The group will take on a different name just for the occasion: "Picnic the Royal Park'. "We will be staging a picnic event in front of one of the park's entrances. However, if enough people turn up, and if we are motivated enough, we will take it one step further and try to picnic in the royal park itself", Gerben Van den Abeele told Radio 1.
They are not the first ones to put pressure on the king to open up his gigantic park in Brussels. It's one of the green lungs in the capital and situated relatively close to the centre, which is in itself short of green areas. "Make it a public park. It doesn't make sense that one family owns such a large estate. It's even bigger than the whole municipality of Sint-Joost, but people can hardly benefit from it."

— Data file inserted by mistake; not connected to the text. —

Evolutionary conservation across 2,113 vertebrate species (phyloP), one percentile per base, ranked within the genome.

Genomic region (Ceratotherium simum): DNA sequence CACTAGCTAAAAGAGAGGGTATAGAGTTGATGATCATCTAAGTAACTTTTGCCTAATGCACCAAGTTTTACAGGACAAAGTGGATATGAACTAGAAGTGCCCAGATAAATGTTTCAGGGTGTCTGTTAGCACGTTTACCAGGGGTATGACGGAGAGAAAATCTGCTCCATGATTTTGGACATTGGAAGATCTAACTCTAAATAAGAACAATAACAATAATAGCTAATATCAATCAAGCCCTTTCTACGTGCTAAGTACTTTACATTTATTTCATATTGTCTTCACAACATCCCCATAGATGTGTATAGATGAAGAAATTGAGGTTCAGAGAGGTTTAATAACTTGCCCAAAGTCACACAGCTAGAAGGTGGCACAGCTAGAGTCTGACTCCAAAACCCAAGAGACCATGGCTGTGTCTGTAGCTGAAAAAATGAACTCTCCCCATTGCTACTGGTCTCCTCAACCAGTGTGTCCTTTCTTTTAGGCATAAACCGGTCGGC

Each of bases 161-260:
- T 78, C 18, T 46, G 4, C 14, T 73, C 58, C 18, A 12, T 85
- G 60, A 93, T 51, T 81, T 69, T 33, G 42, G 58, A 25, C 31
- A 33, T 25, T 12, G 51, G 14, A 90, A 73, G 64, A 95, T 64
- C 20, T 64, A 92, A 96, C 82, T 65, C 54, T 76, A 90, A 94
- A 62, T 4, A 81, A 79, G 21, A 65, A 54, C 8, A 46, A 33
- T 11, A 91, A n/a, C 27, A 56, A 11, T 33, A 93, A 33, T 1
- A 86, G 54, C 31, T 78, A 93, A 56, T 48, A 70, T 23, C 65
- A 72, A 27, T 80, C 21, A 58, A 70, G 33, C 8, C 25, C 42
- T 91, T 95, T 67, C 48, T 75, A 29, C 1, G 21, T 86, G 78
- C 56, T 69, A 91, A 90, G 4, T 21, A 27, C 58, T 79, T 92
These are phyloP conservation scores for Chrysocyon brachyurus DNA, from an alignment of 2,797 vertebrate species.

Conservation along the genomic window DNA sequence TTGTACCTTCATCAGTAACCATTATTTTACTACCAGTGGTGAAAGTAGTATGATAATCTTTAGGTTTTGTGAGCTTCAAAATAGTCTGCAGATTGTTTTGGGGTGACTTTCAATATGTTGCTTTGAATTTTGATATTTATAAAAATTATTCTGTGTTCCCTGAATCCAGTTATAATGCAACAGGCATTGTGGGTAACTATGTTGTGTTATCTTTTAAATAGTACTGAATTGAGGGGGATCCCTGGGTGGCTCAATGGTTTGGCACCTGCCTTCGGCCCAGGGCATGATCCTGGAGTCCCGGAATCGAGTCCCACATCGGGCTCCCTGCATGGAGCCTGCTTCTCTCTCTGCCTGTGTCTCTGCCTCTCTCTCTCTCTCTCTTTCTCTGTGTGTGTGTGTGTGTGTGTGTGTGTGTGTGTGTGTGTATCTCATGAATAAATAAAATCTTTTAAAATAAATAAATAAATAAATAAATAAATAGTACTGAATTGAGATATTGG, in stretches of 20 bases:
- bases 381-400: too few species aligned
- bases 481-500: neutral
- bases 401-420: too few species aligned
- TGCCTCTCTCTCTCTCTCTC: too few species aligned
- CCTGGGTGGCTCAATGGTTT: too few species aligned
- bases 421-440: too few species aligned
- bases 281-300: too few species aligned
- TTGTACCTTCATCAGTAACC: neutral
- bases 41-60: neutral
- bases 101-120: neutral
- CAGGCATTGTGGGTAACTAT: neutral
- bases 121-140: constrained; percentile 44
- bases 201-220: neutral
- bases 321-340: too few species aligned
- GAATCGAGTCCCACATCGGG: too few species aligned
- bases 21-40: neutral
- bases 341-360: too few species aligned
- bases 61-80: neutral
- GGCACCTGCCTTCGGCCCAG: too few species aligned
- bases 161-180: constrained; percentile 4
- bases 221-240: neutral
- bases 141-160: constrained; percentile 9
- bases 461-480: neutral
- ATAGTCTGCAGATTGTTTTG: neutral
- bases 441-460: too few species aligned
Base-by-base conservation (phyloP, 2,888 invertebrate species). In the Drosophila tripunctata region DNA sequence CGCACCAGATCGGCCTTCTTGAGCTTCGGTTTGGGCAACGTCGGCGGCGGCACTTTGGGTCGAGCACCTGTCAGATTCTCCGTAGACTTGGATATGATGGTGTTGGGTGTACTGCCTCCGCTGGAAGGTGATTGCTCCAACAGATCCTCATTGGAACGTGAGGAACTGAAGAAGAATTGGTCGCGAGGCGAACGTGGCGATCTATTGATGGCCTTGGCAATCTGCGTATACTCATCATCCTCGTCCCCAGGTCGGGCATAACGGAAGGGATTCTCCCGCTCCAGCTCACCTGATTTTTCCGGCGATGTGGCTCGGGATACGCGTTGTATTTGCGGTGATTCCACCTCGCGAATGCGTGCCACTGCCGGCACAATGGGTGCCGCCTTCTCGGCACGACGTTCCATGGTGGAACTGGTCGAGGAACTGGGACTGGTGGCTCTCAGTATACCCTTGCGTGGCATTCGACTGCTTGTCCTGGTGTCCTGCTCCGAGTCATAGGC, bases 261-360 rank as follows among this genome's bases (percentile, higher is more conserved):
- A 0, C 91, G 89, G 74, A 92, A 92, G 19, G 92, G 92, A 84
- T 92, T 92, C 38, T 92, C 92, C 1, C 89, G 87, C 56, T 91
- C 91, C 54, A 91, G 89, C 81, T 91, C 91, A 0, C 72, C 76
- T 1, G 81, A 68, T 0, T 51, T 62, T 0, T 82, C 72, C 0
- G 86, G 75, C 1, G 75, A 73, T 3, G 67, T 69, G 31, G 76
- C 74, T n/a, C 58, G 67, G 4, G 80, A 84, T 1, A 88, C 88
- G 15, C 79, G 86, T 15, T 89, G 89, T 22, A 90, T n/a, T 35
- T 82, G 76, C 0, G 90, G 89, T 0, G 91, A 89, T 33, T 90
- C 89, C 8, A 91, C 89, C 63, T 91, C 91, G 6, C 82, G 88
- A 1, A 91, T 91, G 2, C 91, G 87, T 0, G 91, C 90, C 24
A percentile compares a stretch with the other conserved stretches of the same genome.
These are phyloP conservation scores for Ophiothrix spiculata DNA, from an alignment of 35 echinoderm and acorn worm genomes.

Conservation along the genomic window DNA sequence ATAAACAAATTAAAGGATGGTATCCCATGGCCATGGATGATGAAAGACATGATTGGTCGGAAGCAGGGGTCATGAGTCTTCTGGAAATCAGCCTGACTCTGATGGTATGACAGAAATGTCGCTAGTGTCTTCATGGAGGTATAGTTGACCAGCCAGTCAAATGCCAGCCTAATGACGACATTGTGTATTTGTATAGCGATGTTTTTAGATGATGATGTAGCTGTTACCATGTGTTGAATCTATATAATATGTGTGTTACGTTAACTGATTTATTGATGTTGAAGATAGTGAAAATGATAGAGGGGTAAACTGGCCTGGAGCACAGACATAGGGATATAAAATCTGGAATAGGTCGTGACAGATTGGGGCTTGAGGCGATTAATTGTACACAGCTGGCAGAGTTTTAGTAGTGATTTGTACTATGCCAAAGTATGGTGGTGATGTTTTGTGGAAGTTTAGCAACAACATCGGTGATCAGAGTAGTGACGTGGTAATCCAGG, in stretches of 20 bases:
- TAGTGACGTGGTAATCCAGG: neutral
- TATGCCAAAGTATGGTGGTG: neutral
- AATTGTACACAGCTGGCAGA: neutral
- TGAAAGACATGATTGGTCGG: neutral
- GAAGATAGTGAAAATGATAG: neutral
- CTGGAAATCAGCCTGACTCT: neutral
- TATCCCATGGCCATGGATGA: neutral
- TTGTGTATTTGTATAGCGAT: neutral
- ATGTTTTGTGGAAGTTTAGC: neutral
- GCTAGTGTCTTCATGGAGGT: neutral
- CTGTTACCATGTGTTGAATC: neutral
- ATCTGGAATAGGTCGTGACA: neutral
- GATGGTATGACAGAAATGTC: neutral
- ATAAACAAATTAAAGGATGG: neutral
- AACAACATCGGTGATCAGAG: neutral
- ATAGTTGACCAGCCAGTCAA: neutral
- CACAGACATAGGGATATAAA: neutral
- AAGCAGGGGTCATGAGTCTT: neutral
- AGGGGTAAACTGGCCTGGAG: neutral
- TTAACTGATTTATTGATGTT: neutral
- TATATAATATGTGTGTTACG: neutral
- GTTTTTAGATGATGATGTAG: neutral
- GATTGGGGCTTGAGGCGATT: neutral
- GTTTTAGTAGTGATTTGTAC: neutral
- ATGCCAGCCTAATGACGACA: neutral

"Also, it's situated close to the Canal area, a densely populated district which is now short of green space. This impacts on the state of mind and the health of all Brussels residents. Our conclusion: the park should become a public one", says Van den Abeele.
It's highly unlikely that King Filip will yield to the pressure. The park covers 186 hectares, some 460 acres.